When I was younger, my mom and I engaged in good-natured debates about which colors we associated with which numbers and letters. Although our peculiar relationship with color influenced our everyday lives, we didn’t know this mental condition had a name until my sophomore year of high school. As a member of the marching band’s colorguard, I performed in a show called, “Do You See What I Hear?” A synesthete, Michael Torke, composed the songs, which he aptly named, “Green,” “Ash,” and “Bright Blue Music,” based on the colors he saw when he heard notes played in a particular key.
For those of you who don’t know, synesthesia is a neurological phenomenon that occurs when one of our senses crosses with another. The most common kind is called grapheme-color synesthesia, which means we associate or see numbers and letters as specific colors, but some synesthetes experience even stranger or more intense sensory associations, like tasting a sound or smelling a feeling.
Although my mom still hangs onto the ludicrous belief that December is black (seriously, Mom?), I know it is this shade of blue. However, we both agree that Monday is red. If you can’t understand how a day of the week can be a certain color, the best comparison I can make is the Nike logo. Go ahead: study it. What do you call it?
It’s a swish, right? Or a swoosh. Even though I asked you to describe a shape, you thought of a sound. That’s what synesthesia is like, except all the time. (For those of you that didn’t think swish or swoosh, I’m sorry. I’ve got nothin’ for ya.)
If you’re interested in reading about the world’s coolest neurological condition, check out this brief list below! Because I’m completely biased on this subject, I left off any premises that struck me as too dramatic. Synesthesia is fun, guys! Concepts like, “I almost died, so now I’m a synesthete!” or, “I’m failing at life because I’m a synesthete!” just baffle me. My experience (and my understanding of this congenital mental condition in general) is that synesthetes have above-average memories—due to our ability to forge strong associations—and because of that, we often succeed in school and work. Even though I failed epically at Color by Numbers as a kid (because they assigned the wrong colors to go with each number!), I’ve always considered my synesthesia a gift, not a burden. So there! Any other synesthetes out there who want to disagree? Or who want to describe their own experiences? Sound off in the comments!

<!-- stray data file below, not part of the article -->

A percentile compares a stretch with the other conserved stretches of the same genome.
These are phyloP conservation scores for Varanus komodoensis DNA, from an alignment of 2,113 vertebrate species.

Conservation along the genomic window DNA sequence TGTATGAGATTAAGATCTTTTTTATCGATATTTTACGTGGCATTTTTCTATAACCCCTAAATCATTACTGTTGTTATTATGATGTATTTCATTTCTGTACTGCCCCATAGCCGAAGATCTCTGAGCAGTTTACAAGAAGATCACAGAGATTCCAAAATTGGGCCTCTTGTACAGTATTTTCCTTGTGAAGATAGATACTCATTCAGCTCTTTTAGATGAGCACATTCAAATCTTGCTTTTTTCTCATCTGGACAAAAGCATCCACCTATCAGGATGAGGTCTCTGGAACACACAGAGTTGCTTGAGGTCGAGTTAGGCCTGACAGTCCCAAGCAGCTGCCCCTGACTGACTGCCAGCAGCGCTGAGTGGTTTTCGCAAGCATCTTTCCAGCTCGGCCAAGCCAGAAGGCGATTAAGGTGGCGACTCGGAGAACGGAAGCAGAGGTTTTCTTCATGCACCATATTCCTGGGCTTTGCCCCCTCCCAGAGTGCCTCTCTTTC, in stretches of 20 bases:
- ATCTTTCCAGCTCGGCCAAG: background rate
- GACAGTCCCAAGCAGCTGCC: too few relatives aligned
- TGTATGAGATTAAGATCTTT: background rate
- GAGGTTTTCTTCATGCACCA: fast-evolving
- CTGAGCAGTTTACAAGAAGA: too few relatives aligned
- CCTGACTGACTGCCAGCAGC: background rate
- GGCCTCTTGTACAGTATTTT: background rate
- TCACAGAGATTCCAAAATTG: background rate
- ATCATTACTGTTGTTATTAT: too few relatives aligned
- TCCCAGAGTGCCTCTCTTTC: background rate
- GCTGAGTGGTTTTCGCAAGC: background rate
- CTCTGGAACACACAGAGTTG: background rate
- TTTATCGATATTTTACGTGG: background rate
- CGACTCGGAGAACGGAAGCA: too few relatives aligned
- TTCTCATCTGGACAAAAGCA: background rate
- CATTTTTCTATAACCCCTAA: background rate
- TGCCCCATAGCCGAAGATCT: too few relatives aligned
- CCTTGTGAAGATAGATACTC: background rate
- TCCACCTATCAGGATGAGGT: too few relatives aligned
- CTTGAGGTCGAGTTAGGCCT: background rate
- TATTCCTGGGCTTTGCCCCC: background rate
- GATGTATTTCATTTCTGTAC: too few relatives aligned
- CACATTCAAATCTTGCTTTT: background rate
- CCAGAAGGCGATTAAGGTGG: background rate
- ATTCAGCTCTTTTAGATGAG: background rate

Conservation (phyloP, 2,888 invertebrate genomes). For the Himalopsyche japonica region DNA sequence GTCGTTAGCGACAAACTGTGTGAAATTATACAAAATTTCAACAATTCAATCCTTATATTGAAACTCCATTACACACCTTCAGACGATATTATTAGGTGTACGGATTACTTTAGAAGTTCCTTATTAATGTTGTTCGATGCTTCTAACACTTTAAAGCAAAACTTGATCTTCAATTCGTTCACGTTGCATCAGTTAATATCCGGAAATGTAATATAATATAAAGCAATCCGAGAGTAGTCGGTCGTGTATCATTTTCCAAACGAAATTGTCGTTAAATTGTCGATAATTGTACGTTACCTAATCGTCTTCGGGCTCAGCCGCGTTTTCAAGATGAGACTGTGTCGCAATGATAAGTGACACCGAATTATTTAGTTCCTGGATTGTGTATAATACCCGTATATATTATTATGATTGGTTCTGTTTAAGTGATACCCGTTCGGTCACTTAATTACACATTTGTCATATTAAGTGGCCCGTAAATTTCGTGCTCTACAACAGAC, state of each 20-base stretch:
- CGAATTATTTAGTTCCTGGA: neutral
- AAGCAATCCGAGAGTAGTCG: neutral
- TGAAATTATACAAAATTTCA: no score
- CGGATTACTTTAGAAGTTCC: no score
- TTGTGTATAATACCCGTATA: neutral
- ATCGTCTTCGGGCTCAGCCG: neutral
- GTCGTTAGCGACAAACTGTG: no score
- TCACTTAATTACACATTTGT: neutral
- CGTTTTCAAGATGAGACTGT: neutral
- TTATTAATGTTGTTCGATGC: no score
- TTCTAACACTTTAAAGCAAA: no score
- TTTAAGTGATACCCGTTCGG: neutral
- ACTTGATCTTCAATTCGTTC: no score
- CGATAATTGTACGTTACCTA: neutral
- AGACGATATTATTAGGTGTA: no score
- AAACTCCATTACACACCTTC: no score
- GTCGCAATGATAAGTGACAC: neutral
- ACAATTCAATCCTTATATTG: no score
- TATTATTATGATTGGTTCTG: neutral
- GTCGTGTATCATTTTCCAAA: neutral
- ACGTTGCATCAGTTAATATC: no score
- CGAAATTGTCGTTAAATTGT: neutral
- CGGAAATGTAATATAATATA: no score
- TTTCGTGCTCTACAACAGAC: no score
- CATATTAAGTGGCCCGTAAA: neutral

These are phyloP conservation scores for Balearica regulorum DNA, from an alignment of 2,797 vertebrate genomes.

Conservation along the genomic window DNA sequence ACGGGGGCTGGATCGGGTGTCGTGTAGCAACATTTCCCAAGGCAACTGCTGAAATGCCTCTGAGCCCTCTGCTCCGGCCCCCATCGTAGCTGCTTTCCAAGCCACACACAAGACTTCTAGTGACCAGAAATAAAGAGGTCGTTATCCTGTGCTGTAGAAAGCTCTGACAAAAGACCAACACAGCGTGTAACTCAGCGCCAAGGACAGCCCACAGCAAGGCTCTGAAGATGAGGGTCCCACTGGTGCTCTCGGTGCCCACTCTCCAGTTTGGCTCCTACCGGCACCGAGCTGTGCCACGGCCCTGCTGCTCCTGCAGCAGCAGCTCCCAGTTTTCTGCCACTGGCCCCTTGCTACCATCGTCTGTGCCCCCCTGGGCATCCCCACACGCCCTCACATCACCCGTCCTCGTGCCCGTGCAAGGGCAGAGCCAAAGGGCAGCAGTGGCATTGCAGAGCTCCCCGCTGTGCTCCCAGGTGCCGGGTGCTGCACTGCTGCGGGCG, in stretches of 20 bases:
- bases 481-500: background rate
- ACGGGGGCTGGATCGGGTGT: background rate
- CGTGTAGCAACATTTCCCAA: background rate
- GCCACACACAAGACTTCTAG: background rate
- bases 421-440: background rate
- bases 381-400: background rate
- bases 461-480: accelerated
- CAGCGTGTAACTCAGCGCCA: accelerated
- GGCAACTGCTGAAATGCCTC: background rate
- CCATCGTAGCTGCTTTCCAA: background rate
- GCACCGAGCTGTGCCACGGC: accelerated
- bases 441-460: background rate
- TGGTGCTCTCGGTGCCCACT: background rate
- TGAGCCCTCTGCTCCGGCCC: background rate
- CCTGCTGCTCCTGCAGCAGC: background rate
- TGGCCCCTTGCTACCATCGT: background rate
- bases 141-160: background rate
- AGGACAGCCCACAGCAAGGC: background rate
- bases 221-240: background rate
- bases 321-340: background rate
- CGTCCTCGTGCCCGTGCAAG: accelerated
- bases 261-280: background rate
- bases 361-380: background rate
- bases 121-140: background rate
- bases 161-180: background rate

Blue Cats and Chartreuse Kittens: How Synesthetes Color Their Worlds, by Patricia Lynne Duffy
The Boy with 17 Senses, by Sheila Grau
In this middle-grade fantasy, everyone on planet Yipsmix feels, tastes, and sees sound. Not only that but the taste of food varies depending on what they hear while eating, and numbers have their own personalities! (Is 7’s personality cannibalistic?)
Forest of Wonders, by Linda Sue Park
An apothecary, Raffa sees colors when his potions develop properly.
The Man Who Tasted Shapes: A Neurologist Reveals the Illusion of the Rational Mind, by Richard E. Cytowic
After working with a synesthetic patient, Cytowic challenges his own understanding of how the human brain functions.
A Mango-Shaped Space, by Wendy Mass
This coming-of-age novel vividly portrays Mia’s colorful world and emotional journey through grief, romance, and—the worst necessity of all time—middle school.
The Noisy Paint Box: The Color and Sounds of Kandinsky’s Abstract Art, by Barb Rosenstock
The only picture book on our list, The Noisy Paint Box captures the sounds abstract artist Vasily Kandinsky heard while mixing paint.
One Plus One Equals Blue, by MJ Auch
(And by “Blue,” they mean orange because 2 is obviously orange.) Social outcasts and synesthetes Basil and Tenzie become enamored with Basil’s charismatic but unreliable mother when she returns from a failed stint in Hollywood.
The Particular Sadness of Lemon Cake, by Aimee Bender
In this less-literal, more-magical interpretation of synesthesia, Rose can literally taste her family’s emotions when she eats the food they’ve prepared.
Shade Me, by Jennifer Brown
Nikki experiences a mystical-premonition version of synesthesia (emergencies are bright orange before she knows they’re emergencies), and she uses her colorful feelings to solve a mystery.